Memphis 68

Author: Stuart Cosgrove

Publisher: Birlinn Ltd

ISBN: 085790938X

Category: Biography & Autobiography

Page: 256

View: 9845

In the 1950s and 1960s, Memphis, Tennessee, was the launch pad of musical pioneers such as Aretha Franklin, Elvis Presley, Johnny Cash, Al Green and Isaac Hayes, and by 1968 was a city synonymous with soul music. It was a deeply segregated city, ill at ease with the modern world and yet to adjust to the era of civil rights and racial integration. Stax Records offered an escape from the turmoil of the real world for many soul and blues musicians, with much of the music created there becoming the soundtrack to the civil rights movements. The book opens with the death of the city's most famous recording artist, Otis Redding, who died in a plane crash in the final days of 1967, and then follows the fortunes of Redding's label, Stax/Volt Records, as its fortunes fall and rise again. But, as the tense year unfolds, the city dominates world headlines for the worst of reasons: the assassination of civil rights leader Martin Luther King.

Race, Power, and Political Emergence in Memphis

Author: Sharon D. Wright

Publisher: Routledge

ISBN: 1135579962

Category: Political Science

Page: 350

View: 7036

Race, Power, and Political Emergence in Memphis examines black political behavior and empowerment strategies in the city of Memphis. Each chapter of the text focuses on three themes-mobilization, emergence, and incorporation. By analyzing the effects of race on black political development in Memphis, scholars will be able to examine broader questions about its effects in other cities. How do political machines use substantial black electorates to their advantage? What forms of protest do black communities conduct to rebel against machine rule? What primary mobilization tactics have black citizens used during the different periods of their political development? Why do blacks mobilize more quickly in some cities? In cities with large and predominantly black populations, what elements prevent black candidates from winning citywide races? What constraints do newly elected black mayors face? What benefits do black citizens gain from their representation? After a predominantly black governing coalition is elected, what obstacles remain? Can black citizens translate proportional representation into strong political incorporation? How much power can African Americans realistic expect to gain in cities? This book is the most comprehensive case study of the city's political scene written to date. The text primarily shows that white racism is not the only obstacle to black political development. Black citizens can have population majorities, but lose elections for other reasons. Their ability to win elections and gain full incorporation depends heavily on whether they minimize internal conflict and establish coalitions with middle-class citizens and the business establishment.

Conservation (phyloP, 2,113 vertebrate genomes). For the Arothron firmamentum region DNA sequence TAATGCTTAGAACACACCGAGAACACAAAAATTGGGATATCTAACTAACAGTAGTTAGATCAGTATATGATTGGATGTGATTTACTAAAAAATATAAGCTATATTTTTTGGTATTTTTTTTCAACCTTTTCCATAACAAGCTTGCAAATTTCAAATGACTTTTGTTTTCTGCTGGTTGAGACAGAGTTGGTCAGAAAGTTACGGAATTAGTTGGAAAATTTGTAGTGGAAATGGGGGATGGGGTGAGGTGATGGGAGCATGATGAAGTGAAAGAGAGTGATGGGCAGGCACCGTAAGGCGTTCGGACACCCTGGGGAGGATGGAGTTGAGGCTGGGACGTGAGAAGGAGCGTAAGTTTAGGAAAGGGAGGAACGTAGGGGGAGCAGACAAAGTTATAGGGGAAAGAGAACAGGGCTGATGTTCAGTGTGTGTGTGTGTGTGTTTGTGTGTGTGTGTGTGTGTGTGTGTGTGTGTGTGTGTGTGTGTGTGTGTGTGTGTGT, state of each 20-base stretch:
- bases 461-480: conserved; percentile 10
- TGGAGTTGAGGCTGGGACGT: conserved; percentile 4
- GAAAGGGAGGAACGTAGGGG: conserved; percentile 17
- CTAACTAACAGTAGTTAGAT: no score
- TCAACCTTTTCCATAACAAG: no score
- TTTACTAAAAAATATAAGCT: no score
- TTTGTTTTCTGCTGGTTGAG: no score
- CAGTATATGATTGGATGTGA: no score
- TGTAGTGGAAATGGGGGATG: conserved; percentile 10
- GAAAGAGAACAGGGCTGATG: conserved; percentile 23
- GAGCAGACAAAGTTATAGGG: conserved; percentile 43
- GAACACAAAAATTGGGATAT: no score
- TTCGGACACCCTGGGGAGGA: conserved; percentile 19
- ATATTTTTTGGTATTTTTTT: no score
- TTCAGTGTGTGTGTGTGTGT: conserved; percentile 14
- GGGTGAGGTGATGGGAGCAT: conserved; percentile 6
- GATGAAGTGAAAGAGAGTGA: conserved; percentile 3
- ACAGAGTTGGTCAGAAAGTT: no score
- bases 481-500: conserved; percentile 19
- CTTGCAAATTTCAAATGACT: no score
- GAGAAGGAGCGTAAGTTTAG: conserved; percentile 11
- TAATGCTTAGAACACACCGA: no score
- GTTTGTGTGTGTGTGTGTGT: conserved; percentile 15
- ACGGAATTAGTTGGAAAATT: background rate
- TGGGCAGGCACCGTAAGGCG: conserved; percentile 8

Historic Shelby County

Author: John E. Harkins

Publisher: HPN Books

ISBN: 1893619869

Category: History

Page: 208

View: 2738

Report of the Statistician

Author: United States. Department of Agriculture. Bureau of Statistics

Publisher: N.A


Category: Agriculture

Page: N.A

View: 3506

No Depression in Heaven

Author: Alison Collis Greene

Publisher: Oxford University Press

ISBN: 0199371873

Category: History

Page: 317

View: 5896

"This revised award-winning Yale dissertation brings to life the distinct but intersecting worlds of black and white Americans during the Depression. A collapsing cotton economy, alternating floods and droughts, and racial stratification meant that hard times came early and stayed late in Memphis and the Delta. By 1929, the region teetered on the brink of crisis and churches could no longer carry the burden. Change came quickly and relentlessly during the 1930s, and this upheaval carved new contours in the religious landscape. The ethnic and theological diversity of Memphis and the Delta included an array of black and white Baptists, Methodists, Presbyterians, and Episcopalians typical to the South, a number of Pentecostal and holiness denominations, a small but disproportionately influential Jewish community, a thriving minority of black and white Catholics, and a homegrown denomination, the Church of God in Christ (COGIC). The region embodied broader national trends in American religion during the 1930s, both despite and because of its particularities. From the poorest sharecropper in Arkansas to the wealthiest philanthropist in New York, Depression-era Americans re-envisioned the relationship between church and state and reevaluated the responsibilities of each for the welfare of the nation and its people. This groundbreaking historical study focuses on the effects of the Great Depression on American religious life, exploring the shifts in power among American religious bodies and the everyday lives of American citizens as a result of the Great Depression"--Provided by publisher.

Woke Me Up This Morning

Author: Alan Young

Publisher: Univ. Press of Mississippi

ISBN: 9781604737325

Category: Electronic books

Page: 357

View: 6116

Creators and Context. Starting in the mid-1980s, a talented group of comics creators changed the American comic industry forever by introducing adult sensibilities and aesthetics into popular genres such as superhero comics and the newspaper strip. Frank Millers Batman The Dark Knight Returns 1986 and Alan Moore and Dave Gibbonss Watchmen 1987 in particular revolutionized the genre. During this same period, underground and alternative genres began to garner critical acclaim and media attention, as best represented by Art Spiegelmans Maus. The Rise of the American Comics Artist is an insightful volume surveying the